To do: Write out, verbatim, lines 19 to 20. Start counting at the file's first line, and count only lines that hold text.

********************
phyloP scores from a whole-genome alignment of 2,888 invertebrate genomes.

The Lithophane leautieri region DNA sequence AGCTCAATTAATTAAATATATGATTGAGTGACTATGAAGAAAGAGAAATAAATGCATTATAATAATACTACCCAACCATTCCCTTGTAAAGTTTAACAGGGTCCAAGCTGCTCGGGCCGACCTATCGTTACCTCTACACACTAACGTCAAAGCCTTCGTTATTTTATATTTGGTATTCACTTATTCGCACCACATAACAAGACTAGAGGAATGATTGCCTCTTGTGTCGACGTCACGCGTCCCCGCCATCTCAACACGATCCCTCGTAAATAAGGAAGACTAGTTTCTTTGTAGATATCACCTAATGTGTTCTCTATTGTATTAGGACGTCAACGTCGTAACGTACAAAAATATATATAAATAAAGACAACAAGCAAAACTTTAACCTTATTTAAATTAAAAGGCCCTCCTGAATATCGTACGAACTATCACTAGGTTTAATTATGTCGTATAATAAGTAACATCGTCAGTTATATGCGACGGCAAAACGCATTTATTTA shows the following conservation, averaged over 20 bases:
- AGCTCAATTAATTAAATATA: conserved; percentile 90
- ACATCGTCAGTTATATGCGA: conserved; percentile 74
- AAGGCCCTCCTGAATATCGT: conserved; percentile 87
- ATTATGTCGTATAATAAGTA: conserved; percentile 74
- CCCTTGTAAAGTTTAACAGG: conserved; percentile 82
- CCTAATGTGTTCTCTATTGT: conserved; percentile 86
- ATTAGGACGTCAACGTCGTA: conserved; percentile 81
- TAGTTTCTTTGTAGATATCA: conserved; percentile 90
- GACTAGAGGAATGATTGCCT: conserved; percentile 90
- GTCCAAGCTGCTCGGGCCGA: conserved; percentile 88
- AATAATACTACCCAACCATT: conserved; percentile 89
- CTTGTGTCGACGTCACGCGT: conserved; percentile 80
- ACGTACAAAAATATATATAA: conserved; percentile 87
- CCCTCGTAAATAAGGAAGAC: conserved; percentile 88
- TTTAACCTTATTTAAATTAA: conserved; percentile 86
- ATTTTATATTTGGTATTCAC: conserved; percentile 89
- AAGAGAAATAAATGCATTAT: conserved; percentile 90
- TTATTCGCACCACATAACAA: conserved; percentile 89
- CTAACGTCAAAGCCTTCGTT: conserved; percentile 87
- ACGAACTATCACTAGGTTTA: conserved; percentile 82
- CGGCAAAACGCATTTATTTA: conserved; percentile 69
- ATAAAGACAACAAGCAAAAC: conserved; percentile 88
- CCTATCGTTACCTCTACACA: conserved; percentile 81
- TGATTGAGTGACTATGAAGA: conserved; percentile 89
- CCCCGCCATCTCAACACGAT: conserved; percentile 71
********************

- AAGAGAAATAAATGCATTAT: conserved; percentile 90
- TTATTCGCACCACATAACAA: conserved; percentile 89